Last week, I had a bit of extra time to do some blog catching-up, and found Kat's UFO Resurrection Challenge. Now, something just resonated with me here... could it be that I have a problem?
Kat's Rules aren't difficult:
From Kat With A K’s blog: The Rules
1. Each month in 2007, find a UFO (unfinished object). This makes a total of twelve for the year. You do not need to have a list of all twelve at the beginning of the year - you can go month by month if you’d like.
2. You have two options for that UFO:
a. Work on it. You don’t have to finish it that month, if it’s something big, but it must be added into your rotation of “active” projects. A token row or two does not count.
b. Frog it. If you don’t want to work on it anymore, rip it out and move on.
3. Post on your blog each month (or comment if you don’t have a blog) about the project you’re resurrecting.
4. Everyone who finishes will be entered into a prize drawing. And even if you don’t win anything, you’ll have twelve fewer languishing projects making you feel guilty!
I dreamt Friday night about the felted carpet bag that never got finished, and ways I could turn it into the overnight DH would like to buy me, since he doesn't really appreciate checking into s
wankyany hotel (or, worse, visiting the relatives) with me carrying the plastique cheetah print overnight tote I got at a close-out price at Ross a few years back ("did ya ever think there might be a reason nobody else bought that tacky thing?!").
That led me, upon awakening Saturday morning and avoiding climbing out of bed to 20 degree temps outside as long as I possibly could, to ponder the small, cabled purse, unfinished except for a few minor details. That would be an easy one to add to the list of twelve, and now I only had ten more to come up with. Well, there's DH's vest to finish, my Rowan Calmer to recycle into a project to replace last year's CeCe failure, so now I have four months' worth...
There are certainly a dozen different ways I could approach this KAL, and on Sunday I tackled January's project, with partial success. Two years ago, I decided to make the Red Isis stole from The Knitting Goddess. I had bought this book when it was published in 2002, and loved the mythology stories, the connection to knitters through the ages, and the illustrations. I had enjoyed (and still wear a lot each winter), making the simple striped sweater, my first experience using Noro yarns. I had even purchased the yarn for the shrug pattern and was almost done with it; shrugs were all the rage in the stores right about then. I also had a wonderful time picking out the yarns for the stole:
However, when I was finished, the stole was too big, the yarns too loopy (it was also in the midst of the "bulky yarn, big needles" craze; I really should have known better), and even when I made some adjustments to turn the stole into a ruana with a reinforced crocheted edge on one side, I didn't like how hard it was to wear and manuever through daily life situations.... it was languishing in one of the baskets where I store soft clothing such as my shawls.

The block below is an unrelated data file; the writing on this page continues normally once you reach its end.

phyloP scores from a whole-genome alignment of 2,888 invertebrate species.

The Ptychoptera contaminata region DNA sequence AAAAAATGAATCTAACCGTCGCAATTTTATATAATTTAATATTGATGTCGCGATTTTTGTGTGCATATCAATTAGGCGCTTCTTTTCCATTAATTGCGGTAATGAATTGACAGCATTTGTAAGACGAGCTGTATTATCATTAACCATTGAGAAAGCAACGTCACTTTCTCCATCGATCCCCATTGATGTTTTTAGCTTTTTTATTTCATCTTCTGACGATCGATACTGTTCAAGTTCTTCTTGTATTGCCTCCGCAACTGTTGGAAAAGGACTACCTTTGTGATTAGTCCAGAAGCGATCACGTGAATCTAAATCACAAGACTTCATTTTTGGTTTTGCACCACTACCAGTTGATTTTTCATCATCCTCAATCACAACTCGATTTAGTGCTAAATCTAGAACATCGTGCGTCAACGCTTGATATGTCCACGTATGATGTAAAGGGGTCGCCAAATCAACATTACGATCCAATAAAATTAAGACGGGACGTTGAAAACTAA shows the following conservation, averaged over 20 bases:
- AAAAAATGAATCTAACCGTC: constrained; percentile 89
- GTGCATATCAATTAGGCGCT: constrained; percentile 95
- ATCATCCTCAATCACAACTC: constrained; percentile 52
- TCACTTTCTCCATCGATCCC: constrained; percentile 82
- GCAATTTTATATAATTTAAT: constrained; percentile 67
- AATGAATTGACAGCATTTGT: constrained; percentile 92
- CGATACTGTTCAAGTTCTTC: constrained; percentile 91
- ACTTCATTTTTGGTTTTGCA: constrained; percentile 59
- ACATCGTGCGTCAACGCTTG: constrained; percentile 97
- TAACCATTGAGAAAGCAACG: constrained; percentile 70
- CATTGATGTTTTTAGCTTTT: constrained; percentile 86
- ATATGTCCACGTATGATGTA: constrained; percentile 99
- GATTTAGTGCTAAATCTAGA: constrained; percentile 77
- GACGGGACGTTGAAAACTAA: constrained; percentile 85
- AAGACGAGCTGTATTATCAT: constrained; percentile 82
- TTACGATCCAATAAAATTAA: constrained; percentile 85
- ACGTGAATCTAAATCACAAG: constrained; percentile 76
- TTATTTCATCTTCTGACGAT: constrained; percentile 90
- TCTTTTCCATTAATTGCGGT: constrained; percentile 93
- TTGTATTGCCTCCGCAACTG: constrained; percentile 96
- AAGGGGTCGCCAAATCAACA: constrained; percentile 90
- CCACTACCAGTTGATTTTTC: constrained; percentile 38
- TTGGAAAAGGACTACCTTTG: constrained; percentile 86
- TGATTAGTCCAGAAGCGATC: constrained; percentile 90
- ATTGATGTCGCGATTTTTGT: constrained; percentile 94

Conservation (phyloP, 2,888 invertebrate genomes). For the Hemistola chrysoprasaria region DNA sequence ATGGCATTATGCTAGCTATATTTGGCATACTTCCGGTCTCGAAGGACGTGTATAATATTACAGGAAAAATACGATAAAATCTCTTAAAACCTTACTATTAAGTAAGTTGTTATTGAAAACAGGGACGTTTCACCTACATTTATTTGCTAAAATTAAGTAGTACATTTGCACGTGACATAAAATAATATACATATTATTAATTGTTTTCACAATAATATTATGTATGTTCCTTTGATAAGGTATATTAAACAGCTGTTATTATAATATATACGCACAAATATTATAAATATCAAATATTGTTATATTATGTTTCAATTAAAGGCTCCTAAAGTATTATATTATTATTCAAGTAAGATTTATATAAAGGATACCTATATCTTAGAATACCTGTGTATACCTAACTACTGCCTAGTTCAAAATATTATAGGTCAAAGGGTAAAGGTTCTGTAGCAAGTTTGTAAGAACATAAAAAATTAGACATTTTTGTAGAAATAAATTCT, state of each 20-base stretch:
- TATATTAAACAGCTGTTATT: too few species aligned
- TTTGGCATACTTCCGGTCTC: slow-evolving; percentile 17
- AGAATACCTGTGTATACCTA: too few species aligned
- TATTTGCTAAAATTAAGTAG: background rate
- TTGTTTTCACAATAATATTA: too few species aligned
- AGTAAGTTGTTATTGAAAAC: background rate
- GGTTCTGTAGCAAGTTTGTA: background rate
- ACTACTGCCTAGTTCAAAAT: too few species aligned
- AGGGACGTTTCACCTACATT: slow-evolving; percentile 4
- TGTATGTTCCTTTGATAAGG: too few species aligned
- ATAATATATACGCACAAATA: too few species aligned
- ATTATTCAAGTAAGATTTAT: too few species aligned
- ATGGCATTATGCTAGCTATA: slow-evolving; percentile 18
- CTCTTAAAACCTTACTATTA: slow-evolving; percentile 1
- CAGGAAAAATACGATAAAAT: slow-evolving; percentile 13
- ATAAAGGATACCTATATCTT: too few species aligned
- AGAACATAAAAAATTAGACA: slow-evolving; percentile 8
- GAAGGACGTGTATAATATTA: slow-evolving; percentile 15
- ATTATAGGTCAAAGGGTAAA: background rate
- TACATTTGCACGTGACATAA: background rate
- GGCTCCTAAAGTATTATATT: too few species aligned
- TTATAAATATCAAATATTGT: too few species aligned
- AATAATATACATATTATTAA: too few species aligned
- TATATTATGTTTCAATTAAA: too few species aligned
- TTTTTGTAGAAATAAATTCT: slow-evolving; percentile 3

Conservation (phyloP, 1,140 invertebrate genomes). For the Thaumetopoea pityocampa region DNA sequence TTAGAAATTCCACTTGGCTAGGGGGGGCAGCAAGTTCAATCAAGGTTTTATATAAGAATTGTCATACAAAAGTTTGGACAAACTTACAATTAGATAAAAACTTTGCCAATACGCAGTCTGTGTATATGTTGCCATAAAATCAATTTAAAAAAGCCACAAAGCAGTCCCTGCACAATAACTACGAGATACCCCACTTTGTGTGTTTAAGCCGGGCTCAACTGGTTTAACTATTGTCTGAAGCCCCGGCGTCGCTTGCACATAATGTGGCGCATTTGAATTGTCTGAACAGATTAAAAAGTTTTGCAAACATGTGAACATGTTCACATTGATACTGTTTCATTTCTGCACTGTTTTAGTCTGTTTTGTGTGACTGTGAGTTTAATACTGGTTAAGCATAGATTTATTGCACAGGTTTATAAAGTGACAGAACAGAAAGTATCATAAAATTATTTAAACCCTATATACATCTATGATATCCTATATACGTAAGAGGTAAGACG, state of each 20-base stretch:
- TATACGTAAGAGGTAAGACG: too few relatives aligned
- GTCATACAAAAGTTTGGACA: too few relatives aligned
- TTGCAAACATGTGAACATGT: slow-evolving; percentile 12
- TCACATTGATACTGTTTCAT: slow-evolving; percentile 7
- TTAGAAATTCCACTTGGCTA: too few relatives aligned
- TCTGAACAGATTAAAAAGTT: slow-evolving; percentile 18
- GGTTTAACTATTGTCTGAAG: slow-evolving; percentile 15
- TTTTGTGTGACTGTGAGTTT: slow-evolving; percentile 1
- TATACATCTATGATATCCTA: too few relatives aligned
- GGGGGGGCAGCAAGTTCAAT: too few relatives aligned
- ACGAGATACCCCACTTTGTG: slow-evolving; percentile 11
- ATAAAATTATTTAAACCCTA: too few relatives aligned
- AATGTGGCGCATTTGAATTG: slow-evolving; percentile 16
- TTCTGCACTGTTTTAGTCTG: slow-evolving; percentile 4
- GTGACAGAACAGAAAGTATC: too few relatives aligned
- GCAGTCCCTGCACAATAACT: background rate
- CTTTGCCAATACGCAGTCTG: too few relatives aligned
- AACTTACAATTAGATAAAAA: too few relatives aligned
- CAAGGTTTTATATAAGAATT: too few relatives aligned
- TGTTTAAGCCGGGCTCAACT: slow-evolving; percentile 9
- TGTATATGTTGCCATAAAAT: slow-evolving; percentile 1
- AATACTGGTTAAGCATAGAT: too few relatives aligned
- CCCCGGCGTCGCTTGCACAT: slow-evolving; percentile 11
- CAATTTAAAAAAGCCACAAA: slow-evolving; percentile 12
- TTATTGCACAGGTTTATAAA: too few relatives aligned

I had thought of deconstructing it before, as there are seven ounces of beautiful, hand-dyed Mountain Colors Alpaca Blend, in the Rosehips colorway, that I certainly could put to use for something I would be proud to acknowledge I had knitted. In the end, it was the motivation of using the eyelash yarn for a fun fur beanie that made me pick this as my January UFO resurrection.
I would unravel a few rows, then stop and separate the strands carefully and wind up each ball, before continuing. I stopped in between bouts of unraveling to do the laundry, make and eat two meals, take a walk in the afternoon with DH, but didn't completely finish til it was past my bedtime. No wonder I had been putting this off.
Now, I have eyelash to add to a beanie, and GGH Relax (which has been discontinued), a worsted weight wool/alpaca/nylon/acrylic boucle blend that will become a Malagaiter (and a chance to play with brioche stitch). I also have 440 yards of the Alpaca Blend, which is classified as worsted, but works up more like a DK; I am open to ideas for using this, and as it was the yarn that caught my eye in the first place, I would like to make something I will love and use a lot. That leaves two other yarns, a bright and shiny red ribbon (I can't read the label in my photo, and have lost it along the way), and one (or two) balls of Trendsetter Charming, a carryalong with lots of metallic and cute, little bobbles. As all of these yarns are reds, the Charming will probably end up put together with another red and made into a scarf to put in the co-op shop. Waste not, want not!
This first UFO Resurrection was almost as good as yarn shopping, without the bill. I will be back for more.